ing workers, the courts were becoming more sympathetic. Encouraged by legal
precedents and often backed by the resources of BC’s growing labour unions,
lawsuits against employers increased steadily at a time when the recessionary
nature of the BC economy in the 1890s placed added financial pressures on
businesses. Because employers were vulnerable to financial instability, even a
successful defence could significantly affect businesses; an unsuccessful de-
fence could lead to bankruptcy.

In 1902 British Columbia passed Canada’s first Workmen’s Compensation Act
based almost word-for-word on the British Workmen’s Compensation Act of
1897. Labour unions openly supported the new Act. Employers were generally
not vocal in opposing the bill; however, the lumber industry was particularly
vehement in rejecting it.

The new legislation marked a fundamental departure from preceding compen-
sation legislation by providing compensation regardless of fault. For the first
time an injured worker received damages for injuries that arose “out of and in
the course of employment” regardless of negligence, unless the worker was
grossly at fault. The Act, which covered railway, factory, mine, engineering and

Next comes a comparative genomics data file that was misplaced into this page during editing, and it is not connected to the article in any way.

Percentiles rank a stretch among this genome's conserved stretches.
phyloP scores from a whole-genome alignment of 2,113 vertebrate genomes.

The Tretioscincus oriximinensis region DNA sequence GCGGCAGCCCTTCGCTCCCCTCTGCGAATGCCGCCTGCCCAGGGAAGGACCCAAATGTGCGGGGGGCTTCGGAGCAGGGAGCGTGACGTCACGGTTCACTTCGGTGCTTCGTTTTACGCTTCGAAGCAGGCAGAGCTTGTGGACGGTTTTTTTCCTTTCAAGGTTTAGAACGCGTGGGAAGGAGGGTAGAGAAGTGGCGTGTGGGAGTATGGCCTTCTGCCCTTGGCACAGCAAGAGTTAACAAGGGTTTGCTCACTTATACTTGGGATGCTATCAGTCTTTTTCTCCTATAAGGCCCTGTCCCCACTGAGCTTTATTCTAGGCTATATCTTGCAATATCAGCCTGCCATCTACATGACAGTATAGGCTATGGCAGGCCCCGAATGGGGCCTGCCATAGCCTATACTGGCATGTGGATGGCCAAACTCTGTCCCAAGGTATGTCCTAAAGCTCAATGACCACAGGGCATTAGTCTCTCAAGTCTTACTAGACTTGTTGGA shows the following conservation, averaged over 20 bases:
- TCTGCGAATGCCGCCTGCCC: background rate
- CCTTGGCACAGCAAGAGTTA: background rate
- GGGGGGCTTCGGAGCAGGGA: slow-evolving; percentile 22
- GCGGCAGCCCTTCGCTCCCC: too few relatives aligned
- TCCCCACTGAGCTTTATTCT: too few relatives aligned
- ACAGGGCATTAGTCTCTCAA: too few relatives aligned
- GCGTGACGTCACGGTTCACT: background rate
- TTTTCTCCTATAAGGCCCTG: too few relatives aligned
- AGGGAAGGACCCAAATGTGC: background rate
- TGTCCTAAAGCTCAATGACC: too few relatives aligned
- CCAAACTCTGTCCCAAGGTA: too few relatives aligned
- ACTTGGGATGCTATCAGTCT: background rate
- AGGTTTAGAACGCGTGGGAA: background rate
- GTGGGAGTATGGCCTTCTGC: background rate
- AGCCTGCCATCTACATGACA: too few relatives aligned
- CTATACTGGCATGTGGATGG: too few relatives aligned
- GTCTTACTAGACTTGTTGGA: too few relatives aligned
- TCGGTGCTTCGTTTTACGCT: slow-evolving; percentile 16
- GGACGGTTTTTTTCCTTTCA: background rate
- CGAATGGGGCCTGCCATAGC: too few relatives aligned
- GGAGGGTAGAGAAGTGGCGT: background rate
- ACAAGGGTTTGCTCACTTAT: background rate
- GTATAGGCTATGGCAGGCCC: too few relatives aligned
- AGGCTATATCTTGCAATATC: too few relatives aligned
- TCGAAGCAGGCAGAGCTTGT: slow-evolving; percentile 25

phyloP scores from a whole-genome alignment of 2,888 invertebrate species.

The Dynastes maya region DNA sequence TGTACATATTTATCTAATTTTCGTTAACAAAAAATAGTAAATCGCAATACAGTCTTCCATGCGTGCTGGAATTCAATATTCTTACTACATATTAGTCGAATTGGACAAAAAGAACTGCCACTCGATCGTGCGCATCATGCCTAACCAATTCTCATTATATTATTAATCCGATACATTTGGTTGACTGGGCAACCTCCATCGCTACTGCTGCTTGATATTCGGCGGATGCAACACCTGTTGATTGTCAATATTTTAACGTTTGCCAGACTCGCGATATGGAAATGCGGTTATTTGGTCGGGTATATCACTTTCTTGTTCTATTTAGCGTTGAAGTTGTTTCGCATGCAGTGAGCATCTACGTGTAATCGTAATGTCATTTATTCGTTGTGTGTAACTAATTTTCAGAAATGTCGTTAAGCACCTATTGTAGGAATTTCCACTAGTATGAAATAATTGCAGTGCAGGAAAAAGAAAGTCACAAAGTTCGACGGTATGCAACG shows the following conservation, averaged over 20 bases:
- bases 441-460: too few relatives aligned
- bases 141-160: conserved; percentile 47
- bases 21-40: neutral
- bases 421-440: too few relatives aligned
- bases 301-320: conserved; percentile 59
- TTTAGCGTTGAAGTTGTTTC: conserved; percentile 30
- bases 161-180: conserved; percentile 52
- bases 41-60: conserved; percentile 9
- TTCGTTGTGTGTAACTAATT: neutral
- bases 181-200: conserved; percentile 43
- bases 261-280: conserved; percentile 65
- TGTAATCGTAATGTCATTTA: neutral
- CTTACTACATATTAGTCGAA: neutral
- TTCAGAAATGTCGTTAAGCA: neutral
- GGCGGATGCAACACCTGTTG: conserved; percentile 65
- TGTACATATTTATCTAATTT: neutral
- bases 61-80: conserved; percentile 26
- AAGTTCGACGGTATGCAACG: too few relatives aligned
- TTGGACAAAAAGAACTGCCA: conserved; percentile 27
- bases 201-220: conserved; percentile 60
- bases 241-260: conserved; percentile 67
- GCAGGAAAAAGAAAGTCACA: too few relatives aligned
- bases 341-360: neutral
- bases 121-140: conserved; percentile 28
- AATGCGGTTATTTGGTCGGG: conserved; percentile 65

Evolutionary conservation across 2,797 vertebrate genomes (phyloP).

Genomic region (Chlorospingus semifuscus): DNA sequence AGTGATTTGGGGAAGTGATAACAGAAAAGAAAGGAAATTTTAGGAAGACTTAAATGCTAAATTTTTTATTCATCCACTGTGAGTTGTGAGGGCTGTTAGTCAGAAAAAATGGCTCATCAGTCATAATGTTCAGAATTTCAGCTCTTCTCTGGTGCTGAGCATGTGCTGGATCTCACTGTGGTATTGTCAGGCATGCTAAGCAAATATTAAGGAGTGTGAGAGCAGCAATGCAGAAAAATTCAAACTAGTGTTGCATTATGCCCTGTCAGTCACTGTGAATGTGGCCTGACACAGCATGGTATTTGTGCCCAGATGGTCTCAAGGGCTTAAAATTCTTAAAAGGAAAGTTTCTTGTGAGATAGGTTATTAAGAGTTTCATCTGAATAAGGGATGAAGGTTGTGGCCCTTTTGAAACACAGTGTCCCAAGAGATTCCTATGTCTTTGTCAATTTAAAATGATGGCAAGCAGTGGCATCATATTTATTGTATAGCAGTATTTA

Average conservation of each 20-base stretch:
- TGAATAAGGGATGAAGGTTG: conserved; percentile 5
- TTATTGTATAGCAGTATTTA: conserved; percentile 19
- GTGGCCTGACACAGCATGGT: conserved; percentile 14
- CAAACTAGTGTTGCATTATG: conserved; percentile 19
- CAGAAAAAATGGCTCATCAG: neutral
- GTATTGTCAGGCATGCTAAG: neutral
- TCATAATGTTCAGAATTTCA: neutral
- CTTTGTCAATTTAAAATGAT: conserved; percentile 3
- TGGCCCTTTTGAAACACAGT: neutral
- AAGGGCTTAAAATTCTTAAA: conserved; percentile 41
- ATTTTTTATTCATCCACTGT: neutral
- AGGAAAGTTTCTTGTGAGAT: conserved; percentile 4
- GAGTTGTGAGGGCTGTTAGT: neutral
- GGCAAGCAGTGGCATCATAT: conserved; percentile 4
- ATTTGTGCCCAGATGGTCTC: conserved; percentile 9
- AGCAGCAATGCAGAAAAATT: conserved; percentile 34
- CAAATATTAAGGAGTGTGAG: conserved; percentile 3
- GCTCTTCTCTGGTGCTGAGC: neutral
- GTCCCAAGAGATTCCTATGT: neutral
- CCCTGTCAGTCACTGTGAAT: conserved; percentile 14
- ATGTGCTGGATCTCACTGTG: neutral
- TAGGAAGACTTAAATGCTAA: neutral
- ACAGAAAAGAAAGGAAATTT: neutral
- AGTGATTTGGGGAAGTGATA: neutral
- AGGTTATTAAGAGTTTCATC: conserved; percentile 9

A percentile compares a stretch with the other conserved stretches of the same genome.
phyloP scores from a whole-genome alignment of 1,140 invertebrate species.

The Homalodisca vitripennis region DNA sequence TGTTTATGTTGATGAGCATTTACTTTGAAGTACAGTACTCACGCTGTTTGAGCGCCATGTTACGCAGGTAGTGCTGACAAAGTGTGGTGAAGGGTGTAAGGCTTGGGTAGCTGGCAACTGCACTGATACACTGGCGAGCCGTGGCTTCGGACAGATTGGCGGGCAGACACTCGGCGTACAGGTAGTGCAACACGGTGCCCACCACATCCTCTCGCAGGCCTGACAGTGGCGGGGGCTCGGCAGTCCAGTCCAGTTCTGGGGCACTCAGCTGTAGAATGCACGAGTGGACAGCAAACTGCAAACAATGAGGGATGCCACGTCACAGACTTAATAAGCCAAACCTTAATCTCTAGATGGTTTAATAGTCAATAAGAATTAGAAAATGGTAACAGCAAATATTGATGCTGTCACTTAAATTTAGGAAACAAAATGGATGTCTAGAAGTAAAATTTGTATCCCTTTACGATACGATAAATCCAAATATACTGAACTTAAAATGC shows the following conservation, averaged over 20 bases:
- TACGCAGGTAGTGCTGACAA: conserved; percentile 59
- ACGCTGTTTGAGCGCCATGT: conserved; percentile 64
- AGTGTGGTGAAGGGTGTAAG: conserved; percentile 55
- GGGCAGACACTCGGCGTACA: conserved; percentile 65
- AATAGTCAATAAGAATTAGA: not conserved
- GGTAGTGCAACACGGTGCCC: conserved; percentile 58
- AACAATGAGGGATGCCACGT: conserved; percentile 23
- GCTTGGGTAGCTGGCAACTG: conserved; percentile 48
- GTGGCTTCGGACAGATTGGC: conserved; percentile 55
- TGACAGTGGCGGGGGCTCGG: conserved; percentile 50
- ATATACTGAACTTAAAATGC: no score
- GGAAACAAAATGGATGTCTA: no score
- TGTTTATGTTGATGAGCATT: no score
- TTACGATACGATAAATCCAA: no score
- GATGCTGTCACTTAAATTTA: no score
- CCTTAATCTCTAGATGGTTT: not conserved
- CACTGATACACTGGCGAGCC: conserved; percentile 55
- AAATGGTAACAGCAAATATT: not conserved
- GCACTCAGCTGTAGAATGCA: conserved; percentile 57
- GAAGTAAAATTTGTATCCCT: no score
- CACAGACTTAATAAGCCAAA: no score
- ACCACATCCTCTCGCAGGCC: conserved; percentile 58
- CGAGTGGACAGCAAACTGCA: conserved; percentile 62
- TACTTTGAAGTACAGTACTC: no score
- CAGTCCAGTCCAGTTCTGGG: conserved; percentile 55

construction workers, provided a set scale of compensation and a system of

                                                              FINAL    REPORT                                          9

                       arbitration, both of which were designed to keep potentially costly and lengthy
                       disputes out of the courts. Any committee that represented both an employer
                       and his workers, or any single arbitrator agreed on by both parties, could arbi-
                       trate. The courts could also be asked to appoint a judge to arbitrate. A non-judge
                       arbitrator could refer questions of law, as opposed to facts, to court judges.

                       The scale of compensation meant that the only major issue was fault. After a